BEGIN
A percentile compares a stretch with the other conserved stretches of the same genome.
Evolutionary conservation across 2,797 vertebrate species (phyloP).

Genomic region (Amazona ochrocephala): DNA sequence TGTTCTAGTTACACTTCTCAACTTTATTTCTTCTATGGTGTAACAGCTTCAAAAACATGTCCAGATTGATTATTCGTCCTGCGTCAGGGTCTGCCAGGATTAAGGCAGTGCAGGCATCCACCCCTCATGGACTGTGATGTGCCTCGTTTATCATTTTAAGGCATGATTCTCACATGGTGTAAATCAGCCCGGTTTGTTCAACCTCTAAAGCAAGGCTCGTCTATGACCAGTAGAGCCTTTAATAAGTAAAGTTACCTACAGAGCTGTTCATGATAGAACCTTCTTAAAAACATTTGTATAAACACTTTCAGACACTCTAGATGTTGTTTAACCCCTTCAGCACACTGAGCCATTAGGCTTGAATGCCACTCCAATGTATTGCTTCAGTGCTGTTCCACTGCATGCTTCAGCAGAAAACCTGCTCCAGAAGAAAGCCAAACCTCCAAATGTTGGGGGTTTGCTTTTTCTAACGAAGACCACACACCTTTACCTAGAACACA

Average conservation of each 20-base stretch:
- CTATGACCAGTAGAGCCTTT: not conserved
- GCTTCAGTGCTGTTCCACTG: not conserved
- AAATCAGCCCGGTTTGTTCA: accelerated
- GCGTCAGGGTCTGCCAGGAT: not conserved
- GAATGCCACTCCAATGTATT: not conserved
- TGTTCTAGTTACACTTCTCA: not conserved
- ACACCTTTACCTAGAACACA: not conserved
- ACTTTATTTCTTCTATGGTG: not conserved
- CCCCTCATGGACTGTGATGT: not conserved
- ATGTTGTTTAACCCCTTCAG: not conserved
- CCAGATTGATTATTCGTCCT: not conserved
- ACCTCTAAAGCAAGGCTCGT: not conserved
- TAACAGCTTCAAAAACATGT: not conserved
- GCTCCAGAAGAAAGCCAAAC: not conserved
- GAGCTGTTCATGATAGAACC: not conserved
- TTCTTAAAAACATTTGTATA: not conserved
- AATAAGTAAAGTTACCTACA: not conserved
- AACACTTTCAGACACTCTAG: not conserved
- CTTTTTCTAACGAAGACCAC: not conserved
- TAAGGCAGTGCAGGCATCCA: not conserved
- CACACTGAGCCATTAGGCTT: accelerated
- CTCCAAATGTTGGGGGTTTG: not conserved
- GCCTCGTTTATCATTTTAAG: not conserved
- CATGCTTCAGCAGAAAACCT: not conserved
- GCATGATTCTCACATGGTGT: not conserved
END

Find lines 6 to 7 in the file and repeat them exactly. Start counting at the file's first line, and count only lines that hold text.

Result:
- GCTTCAGTGCTGTTCCACTG: not conserved
- AAATCAGCCCGGTTTGTTCA: accelerated